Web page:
• Recently, C. Rajagopalachari is remembered on his 143rd birth anniversary.


  • Having studied law from the Presidency College in Madras (now Chennai), Rajagopalachari began practice in Salem in the year 1900. He became the chairperson of the municipality of Salem in 1917 and served there for two years.
  • In 1916, he formed the Tamil Scientific Terms Society, an organisation that translated scientific terms of chemistry, physics, mathematics, astronomy and biology into simple Tamil words.
  • He joined the Indian National Congress and acted as a legal advisor. Rajagopalachari defended Indian Independence activist, P. Varadarajulu Naidu against charges of sedition in 1917.
  • When Mahatma Gandhi led the Dandi March in 1930, Rajagopalachari did the same at Vedaranyam, near Nagapattinam in the then Madras Presidency and broke the salt law. He also became the Editor of Mahamta Gandhi’s newspaper, Young India.
  • Following the Madras Elections in 1937, the Congress came to power in Madras Presidency (now a part of Tamil Nadu). Rajagopalachari was elected as the first Premier of the Madras Presidency from the Congress party.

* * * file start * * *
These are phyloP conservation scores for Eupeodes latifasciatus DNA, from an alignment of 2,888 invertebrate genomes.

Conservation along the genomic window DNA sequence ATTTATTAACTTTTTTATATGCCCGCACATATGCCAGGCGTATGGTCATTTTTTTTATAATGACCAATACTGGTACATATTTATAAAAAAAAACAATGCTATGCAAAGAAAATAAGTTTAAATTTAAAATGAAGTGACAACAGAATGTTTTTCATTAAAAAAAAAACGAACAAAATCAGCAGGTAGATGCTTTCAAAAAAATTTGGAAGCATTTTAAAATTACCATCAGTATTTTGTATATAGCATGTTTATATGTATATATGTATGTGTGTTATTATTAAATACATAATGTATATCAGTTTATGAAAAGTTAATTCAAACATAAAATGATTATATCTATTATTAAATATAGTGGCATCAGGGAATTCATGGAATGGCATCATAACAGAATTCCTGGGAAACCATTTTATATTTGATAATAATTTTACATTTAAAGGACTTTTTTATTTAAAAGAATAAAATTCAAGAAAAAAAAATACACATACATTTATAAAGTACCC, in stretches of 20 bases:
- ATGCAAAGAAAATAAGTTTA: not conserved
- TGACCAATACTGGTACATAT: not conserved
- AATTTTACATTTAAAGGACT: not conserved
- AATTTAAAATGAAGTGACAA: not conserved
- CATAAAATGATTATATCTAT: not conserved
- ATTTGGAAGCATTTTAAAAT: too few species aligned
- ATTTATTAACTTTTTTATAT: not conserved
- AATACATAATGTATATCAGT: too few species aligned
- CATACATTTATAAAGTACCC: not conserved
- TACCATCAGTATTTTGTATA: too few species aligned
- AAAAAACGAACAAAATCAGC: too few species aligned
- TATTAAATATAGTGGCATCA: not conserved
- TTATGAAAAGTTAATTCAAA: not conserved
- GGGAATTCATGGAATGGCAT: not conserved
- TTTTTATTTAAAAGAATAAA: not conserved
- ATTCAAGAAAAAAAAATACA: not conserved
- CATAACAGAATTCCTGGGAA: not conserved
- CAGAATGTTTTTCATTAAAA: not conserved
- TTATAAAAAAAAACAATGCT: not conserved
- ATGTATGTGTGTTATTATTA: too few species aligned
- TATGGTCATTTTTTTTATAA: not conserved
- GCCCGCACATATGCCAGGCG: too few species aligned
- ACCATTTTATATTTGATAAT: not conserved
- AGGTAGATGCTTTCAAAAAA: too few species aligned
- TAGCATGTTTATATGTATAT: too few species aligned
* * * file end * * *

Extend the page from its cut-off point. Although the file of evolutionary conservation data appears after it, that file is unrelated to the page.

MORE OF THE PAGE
• In 1939, Rajagopalachari issued the Temple Entry Authorization and Indemnity Act, under which Dalits and Shanars were allowed to enter temples. This was a major boost to abolish untouchability and caste prejudice.
  • After Independence, Rajagopalachari was chosen to be the last Governor-General of India, in the absence of Lord Mountbatten. His tenure lasted from June 21 in 1948 to January 26 in 1950.
  • He was also made the Governor of West Bengal during the time of partition. His criticism of Netaji Subhas Chandra Bose and proposal to include Bihar and Odisha into the state of West Bengal faced stark criticism from the people and the cabinet. His appointment was protested by Netaji’s brother, Sarat Chandra Bose.
  • He had sworn in as the Chief Minister of Madras on April 10 in 1952. His policy of introducing Hindi as a compulsory language in schools was highly protected by the people of Madras.
  • Rajagopalachari had eventually resigned from the post of Chief Minister on April 13, 1954. Following this, he started focusing on writing. He wrote a Tamil translation of the Ramayan, which was later published as ChakravarthiThirumagan. The book won the Sahitya Akademi Award in Tamil language in the year 1958.

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